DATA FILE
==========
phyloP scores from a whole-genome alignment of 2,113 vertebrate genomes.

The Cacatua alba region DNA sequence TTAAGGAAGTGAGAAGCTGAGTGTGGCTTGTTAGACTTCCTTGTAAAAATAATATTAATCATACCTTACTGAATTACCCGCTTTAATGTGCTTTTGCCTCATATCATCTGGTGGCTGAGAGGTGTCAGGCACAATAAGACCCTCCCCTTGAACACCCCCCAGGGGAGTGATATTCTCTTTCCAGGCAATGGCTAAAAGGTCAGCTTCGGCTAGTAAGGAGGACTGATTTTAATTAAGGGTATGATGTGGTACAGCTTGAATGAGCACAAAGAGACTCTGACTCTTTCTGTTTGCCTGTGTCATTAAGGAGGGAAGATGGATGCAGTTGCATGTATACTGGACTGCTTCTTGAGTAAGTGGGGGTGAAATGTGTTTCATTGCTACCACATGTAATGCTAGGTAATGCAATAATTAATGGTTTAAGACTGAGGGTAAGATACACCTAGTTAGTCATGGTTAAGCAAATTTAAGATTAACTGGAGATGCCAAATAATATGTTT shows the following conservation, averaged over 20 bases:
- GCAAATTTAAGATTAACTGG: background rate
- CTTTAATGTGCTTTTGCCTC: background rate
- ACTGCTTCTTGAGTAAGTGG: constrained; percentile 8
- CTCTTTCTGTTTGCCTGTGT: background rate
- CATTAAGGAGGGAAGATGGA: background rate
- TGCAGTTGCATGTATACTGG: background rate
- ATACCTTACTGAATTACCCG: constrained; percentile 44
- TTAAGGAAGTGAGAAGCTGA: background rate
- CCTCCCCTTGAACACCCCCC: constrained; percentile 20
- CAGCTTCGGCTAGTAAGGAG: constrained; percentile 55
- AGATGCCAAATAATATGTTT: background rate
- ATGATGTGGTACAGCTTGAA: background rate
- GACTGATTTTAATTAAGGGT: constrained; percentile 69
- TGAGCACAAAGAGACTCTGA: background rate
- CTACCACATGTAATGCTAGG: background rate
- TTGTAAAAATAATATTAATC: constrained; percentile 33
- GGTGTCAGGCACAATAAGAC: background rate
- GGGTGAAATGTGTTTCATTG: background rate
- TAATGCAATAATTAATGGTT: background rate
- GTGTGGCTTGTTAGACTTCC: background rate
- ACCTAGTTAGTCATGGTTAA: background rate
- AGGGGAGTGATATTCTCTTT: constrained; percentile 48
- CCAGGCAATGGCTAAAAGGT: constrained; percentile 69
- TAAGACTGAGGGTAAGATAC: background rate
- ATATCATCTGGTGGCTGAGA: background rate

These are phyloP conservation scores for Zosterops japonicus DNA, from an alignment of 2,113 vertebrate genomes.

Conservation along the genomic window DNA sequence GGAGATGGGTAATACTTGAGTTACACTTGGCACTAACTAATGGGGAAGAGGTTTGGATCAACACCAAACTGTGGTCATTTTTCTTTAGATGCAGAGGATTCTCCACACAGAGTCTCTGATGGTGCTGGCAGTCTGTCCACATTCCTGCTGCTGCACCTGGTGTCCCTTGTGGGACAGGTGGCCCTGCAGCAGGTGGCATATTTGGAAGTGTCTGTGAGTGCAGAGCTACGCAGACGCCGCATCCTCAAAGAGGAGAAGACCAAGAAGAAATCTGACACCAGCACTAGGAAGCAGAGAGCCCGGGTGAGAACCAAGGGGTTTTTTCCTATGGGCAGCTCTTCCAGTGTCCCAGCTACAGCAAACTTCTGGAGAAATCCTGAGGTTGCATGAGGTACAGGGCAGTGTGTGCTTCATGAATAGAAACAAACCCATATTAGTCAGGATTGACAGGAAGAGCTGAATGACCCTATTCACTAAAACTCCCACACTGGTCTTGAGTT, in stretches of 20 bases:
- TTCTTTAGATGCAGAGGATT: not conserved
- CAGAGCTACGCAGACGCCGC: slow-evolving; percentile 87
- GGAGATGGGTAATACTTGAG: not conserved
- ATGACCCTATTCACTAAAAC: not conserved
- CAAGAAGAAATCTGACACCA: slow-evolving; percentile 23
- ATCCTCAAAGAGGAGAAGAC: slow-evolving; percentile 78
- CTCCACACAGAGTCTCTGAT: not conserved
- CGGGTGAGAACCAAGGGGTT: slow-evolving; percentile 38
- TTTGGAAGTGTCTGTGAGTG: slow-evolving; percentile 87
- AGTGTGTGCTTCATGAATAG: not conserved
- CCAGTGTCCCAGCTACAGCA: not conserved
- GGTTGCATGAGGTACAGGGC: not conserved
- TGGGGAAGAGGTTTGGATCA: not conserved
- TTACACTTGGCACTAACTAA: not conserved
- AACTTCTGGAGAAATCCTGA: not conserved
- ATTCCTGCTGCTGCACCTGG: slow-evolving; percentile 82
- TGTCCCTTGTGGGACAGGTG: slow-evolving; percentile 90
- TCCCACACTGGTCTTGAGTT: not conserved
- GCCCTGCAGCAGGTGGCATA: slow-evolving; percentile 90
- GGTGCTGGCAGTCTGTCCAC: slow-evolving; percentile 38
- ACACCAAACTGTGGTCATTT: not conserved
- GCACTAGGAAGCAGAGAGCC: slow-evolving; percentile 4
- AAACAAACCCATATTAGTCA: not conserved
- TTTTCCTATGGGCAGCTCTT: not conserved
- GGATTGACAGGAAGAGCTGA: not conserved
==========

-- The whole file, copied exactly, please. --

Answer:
phyloP scores from a whole-genome alignment of 2,113 vertebrate genomes.

The Cacatua alba region DNA sequence TTAAGGAAGTGAGAAGCTGAGTGTGGCTTGTTAGACTTCCTTGTAAAAATAATATTAATCATACCTTACTGAATTACCCGCTTTAATGTGCTTTTGCCTCATATCATCTGGTGGCTGAGAGGTGTCAGGCACAATAAGACCCTCCCCTTGAACACCCCCCAGGGGAGTGATATTCTCTTTCCAGGCAATGGCTAAAAGGTCAGCTTCGGCTAGTAAGGAGGACTGATTTTAATTAAGGGTATGATGTGGTACAGCTTGAATGAGCACAAAGAGACTCTGACTCTTTCTGTTTGCCTGTGTCATTAAGGAGGGAAGATGGATGCAGTTGCATGTATACTGGACTGCTTCTTGAGTAAGTGGGGGTGAAATGTGTTTCATTGCTACCACATGTAATGCTAGGTAATGCAATAATTAATGGTTTAAGACTGAGGGTAAGATACACCTAGTTAGTCATGGTTAAGCAAATTTAAGATTAACTGGAGATGCCAAATAATATGTTT shows the following conservation, averaged over 20 bases:
- GCAAATTTAAGATTAACTGG: background rate
- CTTTAATGTGCTTTTGCCTC: background rate
- ACTGCTTCTTGAGTAAGTGG: constrained; percentile 8
- CTCTTTCTGTTTGCCTGTGT: background rate
- CATTAAGGAGGGAAGATGGA: background rate
- TGCAGTTGCATGTATACTGG: background rate
- ATACCTTACTGAATTACCCG: constrained; percentile 44
- TTAAGGAAGTGAGAAGCTGA: background rate
- CCTCCCCTTGAACACCCCCC: constrained; percentile 20
- CAGCTTCGGCTAGTAAGGAG: constrained; percentile 55
- AGATGCCAAATAATATGTTT: background rate
- ATGATGTGGTACAGCTTGAA: background rate
- GACTGATTTTAATTAAGGGT: constrained; percentile 69
- TGAGCACAAAGAGACTCTGA: background rate
- CTACCACATGTAATGCTAGG: background rate
- TTGTAAAAATAATATTAATC: constrained; percentile 33
- GGTGTCAGGCACAATAAGAC: background rate
- GGGTGAAATGTGTTTCATTG: background rate
- TAATGCAATAATTAATGGTT: background rate
- GTGTGGCTTGTTAGACTTCC: background rate
- ACCTAGTTAGTCATGGTTAA: background rate
- AGGGGAGTGATATTCTCTTT: constrained; percentile 48
- CCAGGCAATGGCTAAAAGGT: constrained; percentile 69
- TAAGACTGAGGGTAAGATAC: background rate
- ATATCATCTGGTGGCTGAGA: background rate

These are phyloP conservation scores for Zosterops japonicus DNA, from an alignment of 2,113 vertebrate genomes.

Conservation along the genomic window DNA sequence GGAGATGGGTAATACTTGAGTTACACTTGGCACTAACTAATGGGGAAGAGGTTTGGATCAACACCAAACTGTGGTCATTTTTCTTTAGATGCAGAGGATTCTCCACACAGAGTCTCTGATGGTGCTGGCAGTCTGTCCACATTCCTGCTGCTGCACCTGGTGTCCCTTGTGGGACAGGTGGCCCTGCAGCAGGTGGCATATTTGGAAGTGTCTGTGAGTGCAGAGCTACGCAGACGCCGCATCCTCAAAGAGGAGAAGACCAAGAAGAAATCTGACACCAGCACTAGGAAGCAGAGAGCCCGGGTGAGAACCAAGGGGTTTTTTCCTATGGGCAGCTCTTCCAGTGTCCCAGCTACAGCAAACTTCTGGAGAAATCCTGAGGTTGCATGAGGTACAGGGCAGTGTGTGCTTCATGAATAGAAACAAACCCATATTAGTCAGGATTGACAGGAAGAGCTGAATGACCCTATTCACTAAAACTCCCACACTGGTCTTGAGTT, in stretches of 20 bases:
- TTCTTTAGATGCAGAGGATT: not conserved
- CAGAGCTACGCAGACGCCGC: slow-evolving; percentile 87
- GGAGATGGGTAATACTTGAG: not conserved
- ATGACCCTATTCACTAAAAC: not conserved
- CAAGAAGAAATCTGACACCA: slow-evolving; percentile 23
- ATCCTCAAAGAGGAGAAGAC: slow-evolving; percentile 78
- CTCCACACAGAGTCTCTGAT: not conserved
- CGGGTGAGAACCAAGGGGTT: slow-evolving; percentile 38
- TTTGGAAGTGTCTGTGAGTG: slow-evolving; percentile 87
- AGTGTGTGCTTCATGAATAG: not conserved
- CCAGTGTCCCAGCTACAGCA: not conserved
- GGTTGCATGAGGTACAGGGC: not conserved
- TGGGGAAGAGGTTTGGATCA: not conserved
- TTACACTTGGCACTAACTAA: not conserved
- AACTTCTGGAGAAATCCTGA: not conserved
- ATTCCTGCTGCTGCACCTGG: slow-evolving; percentile 82
- TGTCCCTTGTGGGACAGGTG: slow-evolving; percentile 90
- TCCCACACTGGTCTTGAGTT: not conserved
- GCCCTGCAGCAGGTGGCATA: slow-evolving; percentile 90
- GGTGCTGGCAGTCTGTCCAC: slow-evolving; percentile 38
- ACACCAAACTGTGGTCATTT: not conserved
- GCACTAGGAAGCAGAGAGCC: slow-evolving; percentile 4
- AAACAAACCCATATTAGTCA: not conserved
- TTTTCCTATGGGCAGCTCTT: not conserved
- GGATTGACAGGAAGAGCTGA: not conserved